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Early Access Review: Samphi (PC)

I would like to point out that I did receive a Steam Key for the press version from the developer for the purposes of reviewing this game. The game is still in development, so things may change from this review.

Many thanks to Dale of Greeny Games Studio for providing me with the key.

This game first caught my attention earlier this year when I was having a look around for new survival RPGs, and I came across Samphi. This game was billed as a randomly generated survival game, with both a sandbox mode and a story mode. It also claimed to have various RPG elements in it such as skills which can be improved, levelling up and crafting. All in all, I thought it would be worth checking out.

The press release version which I received only had the freeplay mode available, with the story mode being released with the main release of the game sometime later this week.

In the freeplay mode, you’re given a basic character selection screen, where you can choose between playing as a boy or girl, and there are a few options for the design of the character, after this, you get to name him/her.

After the character creation part, your character is dropped into a randomly generated map, with only an axe and spade to their name, and from here, it’s a matter of gaining materials in order to craft objects and keep your character fed and happy.

Although I cheated slightly and had a very sneaky peek at the game manual (thank you Dale for providing me with the PDF!), the controls were fairly easy to figure out – the game uses WASD for movement directional control, or if you’re a Luddite like me, there is also the option of using the directional arrow keys as well. The space bar is used for jumping, and I admit to having a great deal of fun jumping around in various directions. Most interaction with the environment is done through point and clicking with the mouse, and this felt quite responsive.

There seems to be plenty of different materials to collect, and I quite enjoyed building up a vast collection of different items and seeing what was available – from what I could gather, some vary in their rarity of whether they’d spawn or not, and I enjoyed figuring out the relative rarity of items.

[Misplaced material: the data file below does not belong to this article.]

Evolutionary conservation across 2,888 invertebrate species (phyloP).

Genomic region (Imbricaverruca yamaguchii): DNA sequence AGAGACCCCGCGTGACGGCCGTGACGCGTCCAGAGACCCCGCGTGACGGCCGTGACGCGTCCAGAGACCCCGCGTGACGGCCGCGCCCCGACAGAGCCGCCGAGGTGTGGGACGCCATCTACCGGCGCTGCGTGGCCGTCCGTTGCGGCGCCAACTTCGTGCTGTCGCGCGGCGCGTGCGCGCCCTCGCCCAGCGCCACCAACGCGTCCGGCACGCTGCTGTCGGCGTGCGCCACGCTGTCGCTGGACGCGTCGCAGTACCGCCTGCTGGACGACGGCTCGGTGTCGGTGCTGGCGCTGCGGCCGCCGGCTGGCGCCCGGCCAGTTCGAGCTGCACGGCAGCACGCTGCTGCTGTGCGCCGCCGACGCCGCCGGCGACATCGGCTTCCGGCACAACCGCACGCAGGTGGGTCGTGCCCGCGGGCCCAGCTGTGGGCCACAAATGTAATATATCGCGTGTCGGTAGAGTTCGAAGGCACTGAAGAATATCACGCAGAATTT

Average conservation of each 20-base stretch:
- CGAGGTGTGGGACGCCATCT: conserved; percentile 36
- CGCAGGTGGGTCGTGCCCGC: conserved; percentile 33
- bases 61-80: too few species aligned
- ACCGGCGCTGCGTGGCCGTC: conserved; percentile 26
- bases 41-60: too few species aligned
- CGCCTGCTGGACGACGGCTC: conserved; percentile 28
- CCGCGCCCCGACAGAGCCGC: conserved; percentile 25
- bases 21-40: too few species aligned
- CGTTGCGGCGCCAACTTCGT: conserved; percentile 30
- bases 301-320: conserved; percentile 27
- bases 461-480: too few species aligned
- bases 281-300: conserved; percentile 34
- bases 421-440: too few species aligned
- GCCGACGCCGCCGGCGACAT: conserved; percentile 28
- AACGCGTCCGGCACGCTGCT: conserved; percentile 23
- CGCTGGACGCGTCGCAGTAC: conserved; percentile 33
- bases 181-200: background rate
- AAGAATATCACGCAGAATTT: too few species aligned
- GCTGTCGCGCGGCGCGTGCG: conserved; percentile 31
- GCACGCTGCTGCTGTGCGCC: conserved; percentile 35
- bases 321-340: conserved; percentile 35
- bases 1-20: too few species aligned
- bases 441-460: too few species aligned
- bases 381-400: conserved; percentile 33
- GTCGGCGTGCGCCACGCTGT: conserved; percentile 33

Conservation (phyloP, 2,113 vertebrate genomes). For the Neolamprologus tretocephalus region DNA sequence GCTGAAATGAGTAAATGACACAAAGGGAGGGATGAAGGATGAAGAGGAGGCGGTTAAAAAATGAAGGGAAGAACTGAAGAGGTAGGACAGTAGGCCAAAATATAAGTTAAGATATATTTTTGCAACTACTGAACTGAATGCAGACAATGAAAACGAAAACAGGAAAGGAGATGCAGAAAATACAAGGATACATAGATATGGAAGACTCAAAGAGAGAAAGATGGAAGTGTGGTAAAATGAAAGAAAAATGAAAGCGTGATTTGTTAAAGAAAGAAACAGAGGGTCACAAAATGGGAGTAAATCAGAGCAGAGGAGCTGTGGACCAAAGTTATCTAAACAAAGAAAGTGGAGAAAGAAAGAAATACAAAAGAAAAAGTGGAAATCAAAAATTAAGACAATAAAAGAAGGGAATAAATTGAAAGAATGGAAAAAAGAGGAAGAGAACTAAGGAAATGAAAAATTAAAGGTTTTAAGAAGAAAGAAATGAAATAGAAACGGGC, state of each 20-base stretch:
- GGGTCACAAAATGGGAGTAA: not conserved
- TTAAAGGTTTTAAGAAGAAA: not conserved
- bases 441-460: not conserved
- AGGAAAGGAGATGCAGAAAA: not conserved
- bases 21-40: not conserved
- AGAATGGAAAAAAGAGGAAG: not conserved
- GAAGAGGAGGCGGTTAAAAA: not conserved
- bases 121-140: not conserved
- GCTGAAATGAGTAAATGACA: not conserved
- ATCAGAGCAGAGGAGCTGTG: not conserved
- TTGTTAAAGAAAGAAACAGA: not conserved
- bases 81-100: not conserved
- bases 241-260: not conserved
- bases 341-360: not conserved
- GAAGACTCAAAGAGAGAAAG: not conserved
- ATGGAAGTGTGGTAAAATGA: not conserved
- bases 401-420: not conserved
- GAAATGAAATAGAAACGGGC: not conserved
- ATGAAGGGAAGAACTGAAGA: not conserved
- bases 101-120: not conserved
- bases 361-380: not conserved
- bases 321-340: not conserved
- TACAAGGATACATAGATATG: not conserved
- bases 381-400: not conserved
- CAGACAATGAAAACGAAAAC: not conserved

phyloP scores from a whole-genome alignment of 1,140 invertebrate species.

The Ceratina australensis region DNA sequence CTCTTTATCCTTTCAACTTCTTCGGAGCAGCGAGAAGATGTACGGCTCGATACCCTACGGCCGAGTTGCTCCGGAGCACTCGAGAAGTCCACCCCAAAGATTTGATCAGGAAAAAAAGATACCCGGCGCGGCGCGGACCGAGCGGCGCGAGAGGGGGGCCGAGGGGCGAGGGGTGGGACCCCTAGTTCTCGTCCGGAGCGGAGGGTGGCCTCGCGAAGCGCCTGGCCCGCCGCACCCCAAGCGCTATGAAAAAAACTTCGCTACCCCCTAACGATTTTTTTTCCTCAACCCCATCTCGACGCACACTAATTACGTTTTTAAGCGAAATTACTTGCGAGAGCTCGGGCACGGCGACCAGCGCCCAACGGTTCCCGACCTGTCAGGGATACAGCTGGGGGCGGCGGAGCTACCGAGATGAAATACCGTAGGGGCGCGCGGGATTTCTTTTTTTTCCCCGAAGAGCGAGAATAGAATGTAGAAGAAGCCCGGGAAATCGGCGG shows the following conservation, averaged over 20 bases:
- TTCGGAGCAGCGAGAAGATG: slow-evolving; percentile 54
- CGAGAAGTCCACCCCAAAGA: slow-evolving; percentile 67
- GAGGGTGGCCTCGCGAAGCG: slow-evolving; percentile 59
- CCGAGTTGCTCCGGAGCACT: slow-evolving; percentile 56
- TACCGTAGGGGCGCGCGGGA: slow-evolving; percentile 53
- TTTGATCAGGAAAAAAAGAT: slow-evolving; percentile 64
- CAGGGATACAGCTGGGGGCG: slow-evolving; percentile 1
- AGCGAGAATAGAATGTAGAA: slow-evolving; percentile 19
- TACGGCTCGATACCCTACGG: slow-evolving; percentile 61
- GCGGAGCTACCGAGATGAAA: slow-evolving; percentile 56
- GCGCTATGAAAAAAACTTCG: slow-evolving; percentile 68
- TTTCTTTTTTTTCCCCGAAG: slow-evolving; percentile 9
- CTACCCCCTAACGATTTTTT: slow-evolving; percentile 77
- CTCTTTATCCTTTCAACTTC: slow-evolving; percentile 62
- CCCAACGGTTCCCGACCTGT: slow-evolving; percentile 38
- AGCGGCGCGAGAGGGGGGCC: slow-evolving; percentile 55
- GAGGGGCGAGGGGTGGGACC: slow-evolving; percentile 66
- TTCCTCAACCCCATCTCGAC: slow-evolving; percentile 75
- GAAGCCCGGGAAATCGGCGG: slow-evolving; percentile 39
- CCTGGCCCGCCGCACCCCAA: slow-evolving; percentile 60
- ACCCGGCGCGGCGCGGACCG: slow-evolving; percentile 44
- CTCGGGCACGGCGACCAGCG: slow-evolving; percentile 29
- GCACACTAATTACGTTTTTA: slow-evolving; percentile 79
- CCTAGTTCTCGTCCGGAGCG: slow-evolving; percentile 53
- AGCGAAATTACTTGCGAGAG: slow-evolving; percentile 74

The collection of these materials then allows you to craft a large variety of objects within the game, with various uses – from what I could see in the manual, there is a decent selection of different objects to keep you busy with.

One of the final things I had a good deal of fun with on this game was the terraforming aspect; okay, so it’s fairly basic, consisting of using the spade to dig through the ground one section at a time, but digging down enables you to collect more crafting materials. I also enjoyed figuring out how to reach the different objects buried in the ground, such as seeds, without cutting myself off and making it impossible to climb back up out of the hole I’d dug.

As already touched on, there is a basic system for managing the hunger and mood of the character – I can only assume that in the main story mode of the game, when released, will expand on this. As it was, I found it easy enough to maintain a low level of hunger by eating apples every now and again.

There is a day/night cycle in this game, and it progresses fairly logically, with a gradual shift in light levels as the day turns to night, and you can track the progress of the sun in the sky for a rough idea of where you are in the cycle, however, I felt the day/night lengths to be a bit long, although it didn’t really bother me too much.

Finally, the last thing I played around with was the levelling system; there are a couple of different skills available in this game to work on, farming, fishing, amongst others. From my playthrough on the Freeplay, it seemed to be mainly my digging (farming?) skill which was the quickest to improve, and my character soon became a pro digger through gathering seeds and dirt!

Overall, I enjoyed mucking around in the Freeplay option of the game, and I look forward to the release of the main story mode later on once the full release is sorted. This is certainly a game I will be looking out for come the end of the week!

This game will be available to purchase on 18th March 2016 on Steam, at a price of £3.99/$4.99, with a launch discount of 10%, bringing that to £3.59/$4.49 for the first week.

Written by Karen

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